The darkness is allowing the light to shine brighter!  Sadly, moral, ethic, philosophical, and civil behavior is eroding.  The messages being sent by those in power and authority are increasing anti-biblical.  Those who have lived for any length of time have witnessed a pretty dramatic shift in thinking and behavior.  This is reflected in so many things from language on the job and on “the street” to what is allowed and promulgated in TV and movies to the blatant lifestyle choices of the rank and file.  What all this means is that as Christians we can, by leading “a quiet life in all godliness and dignity” (1 Ti. 2:2; cf. 1 Th. 4:11), shine the light of Christ (cf. Mat. 5:14-16).  As we share Christ with those in our circle of influence, we can countermand the marching orders of the “world forces of this darkness” (Eph. 6:12).  That, brothers and sisters, is exciting!

People are earnestly searching! I read with interest the studies about exiting millennials, new world orders (not just conspiracy theories, but fundamental shifts in worldviews), spirituality over organized religion, and the like. For all of that, down where we live day by day on our jobs, at school, in our neighborhoods, and our community and civic activities, people are longing for meaning and purpose in their lives.  Yes, they can be confused and misguided.  Yes, they have broken and messed up lives.  Yes, this produces a great challenge to churches as we are intentional and outwardly focused.  But, we have not seen a day in any of our lifetimes where biblical ignorance and, thus, directionlessness has been greater.  Remember what Jeremiah said: “I know, O Lord, that a man’s way is not in himself, nor is it in a man who walks to direct his steps” (10:23).  There are many who would say with the Ethiopian nobleman, “How can I (understand, NP), unless someone guides me?” (Acts 8:31).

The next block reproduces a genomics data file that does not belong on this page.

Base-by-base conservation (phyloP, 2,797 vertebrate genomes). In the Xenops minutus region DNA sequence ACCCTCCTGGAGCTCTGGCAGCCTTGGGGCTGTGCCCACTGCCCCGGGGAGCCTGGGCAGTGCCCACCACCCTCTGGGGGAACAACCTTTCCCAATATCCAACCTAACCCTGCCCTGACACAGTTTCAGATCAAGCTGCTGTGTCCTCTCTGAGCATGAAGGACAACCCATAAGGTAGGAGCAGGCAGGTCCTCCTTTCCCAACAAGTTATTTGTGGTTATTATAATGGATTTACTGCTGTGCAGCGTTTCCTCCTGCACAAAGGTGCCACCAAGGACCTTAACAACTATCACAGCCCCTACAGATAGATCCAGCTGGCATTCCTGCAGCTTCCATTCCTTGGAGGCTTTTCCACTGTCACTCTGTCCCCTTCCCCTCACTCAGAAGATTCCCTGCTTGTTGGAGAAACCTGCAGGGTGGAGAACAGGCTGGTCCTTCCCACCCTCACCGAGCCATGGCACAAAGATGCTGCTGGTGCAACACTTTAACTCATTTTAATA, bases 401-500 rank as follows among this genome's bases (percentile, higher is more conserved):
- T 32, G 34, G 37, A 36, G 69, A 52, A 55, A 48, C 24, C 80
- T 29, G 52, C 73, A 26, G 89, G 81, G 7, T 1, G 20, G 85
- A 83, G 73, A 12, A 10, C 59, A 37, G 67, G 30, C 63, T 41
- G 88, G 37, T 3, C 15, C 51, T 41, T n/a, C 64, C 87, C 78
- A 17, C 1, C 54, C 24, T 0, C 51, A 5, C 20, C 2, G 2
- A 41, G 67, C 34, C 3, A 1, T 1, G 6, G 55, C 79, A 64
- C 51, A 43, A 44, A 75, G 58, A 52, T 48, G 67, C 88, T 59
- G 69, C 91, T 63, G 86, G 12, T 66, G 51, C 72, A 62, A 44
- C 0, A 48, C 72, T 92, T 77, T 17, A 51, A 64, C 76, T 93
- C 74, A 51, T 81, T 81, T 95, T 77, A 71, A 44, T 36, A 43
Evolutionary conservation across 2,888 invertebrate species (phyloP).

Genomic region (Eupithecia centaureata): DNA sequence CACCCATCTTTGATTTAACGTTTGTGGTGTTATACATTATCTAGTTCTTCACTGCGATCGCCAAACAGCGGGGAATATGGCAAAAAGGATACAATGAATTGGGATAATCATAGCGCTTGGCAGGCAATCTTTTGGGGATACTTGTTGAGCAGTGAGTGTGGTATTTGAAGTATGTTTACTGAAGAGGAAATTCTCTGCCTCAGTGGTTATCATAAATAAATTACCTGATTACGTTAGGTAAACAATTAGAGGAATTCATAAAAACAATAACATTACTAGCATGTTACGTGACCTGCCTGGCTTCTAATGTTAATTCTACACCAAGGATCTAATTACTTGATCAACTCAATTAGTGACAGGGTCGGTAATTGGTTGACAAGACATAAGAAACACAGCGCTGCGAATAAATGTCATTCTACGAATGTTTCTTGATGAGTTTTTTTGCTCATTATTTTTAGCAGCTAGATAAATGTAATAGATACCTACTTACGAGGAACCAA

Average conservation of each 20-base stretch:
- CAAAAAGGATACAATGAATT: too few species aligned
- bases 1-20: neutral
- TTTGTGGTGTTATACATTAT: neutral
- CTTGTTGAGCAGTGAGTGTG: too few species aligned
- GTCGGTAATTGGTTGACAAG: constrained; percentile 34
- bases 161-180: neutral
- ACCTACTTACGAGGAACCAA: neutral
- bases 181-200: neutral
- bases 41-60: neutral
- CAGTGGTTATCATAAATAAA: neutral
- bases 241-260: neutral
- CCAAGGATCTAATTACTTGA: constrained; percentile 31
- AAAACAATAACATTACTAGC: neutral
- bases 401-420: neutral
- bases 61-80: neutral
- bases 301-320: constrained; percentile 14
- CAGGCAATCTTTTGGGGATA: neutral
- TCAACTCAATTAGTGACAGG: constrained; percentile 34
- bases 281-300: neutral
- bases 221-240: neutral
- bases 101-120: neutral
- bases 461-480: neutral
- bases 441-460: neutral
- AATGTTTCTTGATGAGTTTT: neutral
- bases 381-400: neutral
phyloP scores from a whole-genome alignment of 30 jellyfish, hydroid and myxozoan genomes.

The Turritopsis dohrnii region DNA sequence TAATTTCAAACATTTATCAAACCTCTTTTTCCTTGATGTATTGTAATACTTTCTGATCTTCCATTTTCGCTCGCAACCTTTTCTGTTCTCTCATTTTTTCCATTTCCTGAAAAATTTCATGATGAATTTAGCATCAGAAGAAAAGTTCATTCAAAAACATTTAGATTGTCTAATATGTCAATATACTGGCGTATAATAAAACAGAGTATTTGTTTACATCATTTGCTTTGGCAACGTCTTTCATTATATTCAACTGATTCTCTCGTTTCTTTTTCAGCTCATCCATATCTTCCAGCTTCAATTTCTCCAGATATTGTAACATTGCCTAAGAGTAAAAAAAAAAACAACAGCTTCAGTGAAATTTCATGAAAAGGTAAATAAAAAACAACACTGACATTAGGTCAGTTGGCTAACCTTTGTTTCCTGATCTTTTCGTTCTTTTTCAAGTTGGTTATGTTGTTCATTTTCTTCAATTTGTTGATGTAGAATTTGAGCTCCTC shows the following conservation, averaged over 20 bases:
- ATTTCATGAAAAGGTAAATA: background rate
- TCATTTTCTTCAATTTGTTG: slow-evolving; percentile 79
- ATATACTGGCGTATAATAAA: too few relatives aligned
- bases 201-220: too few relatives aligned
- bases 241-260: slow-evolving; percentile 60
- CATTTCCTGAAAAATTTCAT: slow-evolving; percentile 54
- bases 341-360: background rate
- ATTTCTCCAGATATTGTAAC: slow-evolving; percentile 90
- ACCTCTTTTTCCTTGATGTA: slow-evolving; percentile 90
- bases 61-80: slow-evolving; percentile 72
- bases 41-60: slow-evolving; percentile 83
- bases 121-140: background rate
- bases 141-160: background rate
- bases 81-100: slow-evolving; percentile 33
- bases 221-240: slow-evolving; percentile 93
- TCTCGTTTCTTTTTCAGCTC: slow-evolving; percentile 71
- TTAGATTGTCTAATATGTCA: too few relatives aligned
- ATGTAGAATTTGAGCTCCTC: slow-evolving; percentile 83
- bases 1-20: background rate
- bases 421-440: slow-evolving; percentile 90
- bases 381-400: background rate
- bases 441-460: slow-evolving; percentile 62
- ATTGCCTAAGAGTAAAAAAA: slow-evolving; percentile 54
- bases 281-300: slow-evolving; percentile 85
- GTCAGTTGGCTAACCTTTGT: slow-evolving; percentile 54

The church is ripe for revival! It seems that the tale most churches with whom I have contact tell boils down to larger numbers, greater involvement, and younger members occurred in the past! Thus, panic, pessimism, and perplexity lace the private conversations and public addresses of the pulpits, the pastors, and the pews. Perhaps it is time for congregations to consider moving from the defensive to the offensive. I don’t know that individual Christians have ever been more impressed with the dire urgency of evangelizing than right now. I believe the conviction and dedication of our Christian soldiers is palpable.  With bolder leadership, concerted efforts, and a faith-filled plan of action, I believe the church as a whole is poised for growth.  This will require a change of priority, focus, and commitment, but I believe that we are more than ready for it.  We are eager for it!

But, time is short!  Paul is right.  “The night is far spent, the day is at hand. Therefore let us cast off the works of darkness, and let us put on the armor of light” (Rom. 13:12).  If ever the mantra, carpe diem, has applied, it is right now!  May our anthem become, “Rise up, O men of God!”